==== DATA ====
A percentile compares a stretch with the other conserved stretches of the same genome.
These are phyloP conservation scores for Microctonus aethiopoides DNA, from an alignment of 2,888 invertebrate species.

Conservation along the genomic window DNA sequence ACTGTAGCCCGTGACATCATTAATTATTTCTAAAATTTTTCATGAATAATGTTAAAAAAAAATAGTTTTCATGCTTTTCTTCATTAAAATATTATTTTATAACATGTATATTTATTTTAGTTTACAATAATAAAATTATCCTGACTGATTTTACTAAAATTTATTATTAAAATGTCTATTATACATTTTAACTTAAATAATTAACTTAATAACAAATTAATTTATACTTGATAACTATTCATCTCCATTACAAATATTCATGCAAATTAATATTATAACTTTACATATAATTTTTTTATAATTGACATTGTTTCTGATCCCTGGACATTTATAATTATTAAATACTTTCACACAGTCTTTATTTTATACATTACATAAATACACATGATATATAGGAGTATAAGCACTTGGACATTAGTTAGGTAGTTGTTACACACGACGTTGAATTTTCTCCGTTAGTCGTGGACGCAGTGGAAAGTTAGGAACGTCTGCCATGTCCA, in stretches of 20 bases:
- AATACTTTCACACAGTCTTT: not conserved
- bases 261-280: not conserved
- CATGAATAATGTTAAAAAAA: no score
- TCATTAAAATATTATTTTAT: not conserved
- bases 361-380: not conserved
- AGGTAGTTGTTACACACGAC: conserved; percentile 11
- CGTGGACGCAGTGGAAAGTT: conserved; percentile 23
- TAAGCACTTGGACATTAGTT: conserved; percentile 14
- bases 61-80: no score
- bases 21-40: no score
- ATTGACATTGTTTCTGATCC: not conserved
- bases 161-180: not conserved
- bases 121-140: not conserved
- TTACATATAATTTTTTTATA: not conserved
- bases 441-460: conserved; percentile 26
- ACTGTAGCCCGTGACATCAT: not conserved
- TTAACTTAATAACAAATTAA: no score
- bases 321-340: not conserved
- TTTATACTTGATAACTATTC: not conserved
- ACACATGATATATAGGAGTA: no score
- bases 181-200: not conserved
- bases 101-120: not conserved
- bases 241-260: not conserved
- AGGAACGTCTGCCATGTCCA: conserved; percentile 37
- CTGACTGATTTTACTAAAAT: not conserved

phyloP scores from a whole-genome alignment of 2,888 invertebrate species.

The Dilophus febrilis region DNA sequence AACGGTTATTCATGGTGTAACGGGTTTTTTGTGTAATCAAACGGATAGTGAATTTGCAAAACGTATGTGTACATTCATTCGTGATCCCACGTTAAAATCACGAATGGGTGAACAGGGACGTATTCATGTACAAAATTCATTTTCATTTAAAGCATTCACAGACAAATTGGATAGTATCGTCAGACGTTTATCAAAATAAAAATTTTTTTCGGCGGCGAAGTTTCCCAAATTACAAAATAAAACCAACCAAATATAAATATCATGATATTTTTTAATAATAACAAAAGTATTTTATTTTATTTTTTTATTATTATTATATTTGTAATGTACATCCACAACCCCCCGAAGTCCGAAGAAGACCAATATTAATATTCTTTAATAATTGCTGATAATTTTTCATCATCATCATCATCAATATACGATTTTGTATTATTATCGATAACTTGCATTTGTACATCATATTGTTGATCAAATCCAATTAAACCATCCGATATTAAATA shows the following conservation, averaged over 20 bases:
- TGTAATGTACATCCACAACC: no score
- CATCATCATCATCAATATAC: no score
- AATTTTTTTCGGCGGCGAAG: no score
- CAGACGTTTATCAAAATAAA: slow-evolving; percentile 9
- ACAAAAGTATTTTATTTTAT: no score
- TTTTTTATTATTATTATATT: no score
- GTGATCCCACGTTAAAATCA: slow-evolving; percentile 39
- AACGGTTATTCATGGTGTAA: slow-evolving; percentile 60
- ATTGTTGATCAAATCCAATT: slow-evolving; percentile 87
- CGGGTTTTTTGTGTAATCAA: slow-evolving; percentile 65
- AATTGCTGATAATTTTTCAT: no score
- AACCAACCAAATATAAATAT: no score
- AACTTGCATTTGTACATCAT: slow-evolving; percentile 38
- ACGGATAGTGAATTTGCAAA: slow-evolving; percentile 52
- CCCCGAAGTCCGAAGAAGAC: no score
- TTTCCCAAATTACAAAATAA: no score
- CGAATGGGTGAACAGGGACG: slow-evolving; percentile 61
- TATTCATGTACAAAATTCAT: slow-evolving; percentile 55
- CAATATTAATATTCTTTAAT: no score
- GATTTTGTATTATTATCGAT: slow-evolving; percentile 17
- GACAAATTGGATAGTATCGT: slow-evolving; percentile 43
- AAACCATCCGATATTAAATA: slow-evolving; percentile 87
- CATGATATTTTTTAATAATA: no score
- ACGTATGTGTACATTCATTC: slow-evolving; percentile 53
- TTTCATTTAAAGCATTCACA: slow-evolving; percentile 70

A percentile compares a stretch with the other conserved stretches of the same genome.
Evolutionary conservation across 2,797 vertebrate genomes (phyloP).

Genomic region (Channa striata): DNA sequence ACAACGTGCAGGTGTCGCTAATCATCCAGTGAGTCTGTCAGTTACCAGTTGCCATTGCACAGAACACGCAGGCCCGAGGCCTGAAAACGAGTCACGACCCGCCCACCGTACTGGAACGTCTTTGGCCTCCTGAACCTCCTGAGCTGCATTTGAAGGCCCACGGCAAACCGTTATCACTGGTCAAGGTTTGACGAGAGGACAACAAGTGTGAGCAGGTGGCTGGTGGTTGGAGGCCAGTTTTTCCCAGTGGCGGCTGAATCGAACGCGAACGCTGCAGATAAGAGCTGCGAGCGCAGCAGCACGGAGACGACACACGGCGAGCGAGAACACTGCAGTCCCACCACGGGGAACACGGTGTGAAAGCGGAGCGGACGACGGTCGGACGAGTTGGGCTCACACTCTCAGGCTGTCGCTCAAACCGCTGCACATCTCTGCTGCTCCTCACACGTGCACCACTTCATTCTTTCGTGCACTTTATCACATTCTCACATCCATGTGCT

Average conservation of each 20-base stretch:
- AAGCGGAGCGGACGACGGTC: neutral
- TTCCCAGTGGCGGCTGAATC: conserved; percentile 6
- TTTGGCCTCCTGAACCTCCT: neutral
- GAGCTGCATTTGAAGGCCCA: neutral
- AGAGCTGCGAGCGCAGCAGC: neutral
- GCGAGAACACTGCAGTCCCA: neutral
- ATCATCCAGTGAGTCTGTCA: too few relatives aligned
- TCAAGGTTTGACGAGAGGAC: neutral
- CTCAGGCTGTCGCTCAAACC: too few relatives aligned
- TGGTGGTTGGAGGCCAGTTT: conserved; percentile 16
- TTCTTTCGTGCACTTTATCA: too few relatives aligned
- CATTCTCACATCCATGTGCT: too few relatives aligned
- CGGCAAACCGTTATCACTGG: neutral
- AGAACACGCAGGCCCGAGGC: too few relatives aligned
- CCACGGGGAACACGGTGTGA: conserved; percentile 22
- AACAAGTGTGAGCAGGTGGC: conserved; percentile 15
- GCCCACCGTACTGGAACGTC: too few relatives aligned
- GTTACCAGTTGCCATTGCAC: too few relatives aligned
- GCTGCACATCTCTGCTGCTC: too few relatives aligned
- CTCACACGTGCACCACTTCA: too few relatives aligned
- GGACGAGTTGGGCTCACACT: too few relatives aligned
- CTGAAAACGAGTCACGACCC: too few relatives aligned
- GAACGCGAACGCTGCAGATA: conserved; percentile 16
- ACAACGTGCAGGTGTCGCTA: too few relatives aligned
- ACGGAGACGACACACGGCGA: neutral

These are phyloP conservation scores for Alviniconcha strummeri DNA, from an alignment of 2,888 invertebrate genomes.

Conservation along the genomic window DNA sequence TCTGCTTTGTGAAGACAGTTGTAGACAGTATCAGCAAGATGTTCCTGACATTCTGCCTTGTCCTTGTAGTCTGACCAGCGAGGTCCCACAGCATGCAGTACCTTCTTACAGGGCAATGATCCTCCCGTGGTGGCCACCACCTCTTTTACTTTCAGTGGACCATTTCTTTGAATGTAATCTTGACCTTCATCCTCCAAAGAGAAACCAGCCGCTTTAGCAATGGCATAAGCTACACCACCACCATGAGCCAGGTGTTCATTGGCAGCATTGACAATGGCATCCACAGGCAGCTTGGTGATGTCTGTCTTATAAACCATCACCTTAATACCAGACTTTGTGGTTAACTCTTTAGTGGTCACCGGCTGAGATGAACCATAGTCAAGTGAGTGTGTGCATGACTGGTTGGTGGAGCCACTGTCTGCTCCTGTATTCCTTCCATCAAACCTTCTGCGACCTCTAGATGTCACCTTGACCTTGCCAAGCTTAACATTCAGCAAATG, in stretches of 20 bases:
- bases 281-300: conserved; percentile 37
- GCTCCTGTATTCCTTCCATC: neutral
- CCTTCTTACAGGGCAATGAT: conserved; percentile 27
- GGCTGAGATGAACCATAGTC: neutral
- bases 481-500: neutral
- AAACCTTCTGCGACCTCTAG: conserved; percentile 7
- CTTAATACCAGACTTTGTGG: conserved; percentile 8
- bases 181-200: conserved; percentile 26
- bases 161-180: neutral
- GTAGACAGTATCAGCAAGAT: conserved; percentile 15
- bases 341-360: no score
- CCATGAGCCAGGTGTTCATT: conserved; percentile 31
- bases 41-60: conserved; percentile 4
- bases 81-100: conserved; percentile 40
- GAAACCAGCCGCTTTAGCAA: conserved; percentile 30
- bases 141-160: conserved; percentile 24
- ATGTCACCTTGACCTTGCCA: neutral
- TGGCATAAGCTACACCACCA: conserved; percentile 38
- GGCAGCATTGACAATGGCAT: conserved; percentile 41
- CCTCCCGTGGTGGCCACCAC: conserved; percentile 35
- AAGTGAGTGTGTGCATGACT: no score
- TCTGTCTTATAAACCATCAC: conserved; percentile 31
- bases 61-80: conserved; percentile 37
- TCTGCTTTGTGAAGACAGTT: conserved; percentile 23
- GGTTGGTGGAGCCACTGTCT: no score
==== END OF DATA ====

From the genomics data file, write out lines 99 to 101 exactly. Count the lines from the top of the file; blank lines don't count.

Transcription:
- bases 41-60: conserved; percentile 4
- bases 81-100: conserved; percentile 40
- GAAACCAGCCGCTTTAGCAA: conserved; percentile 30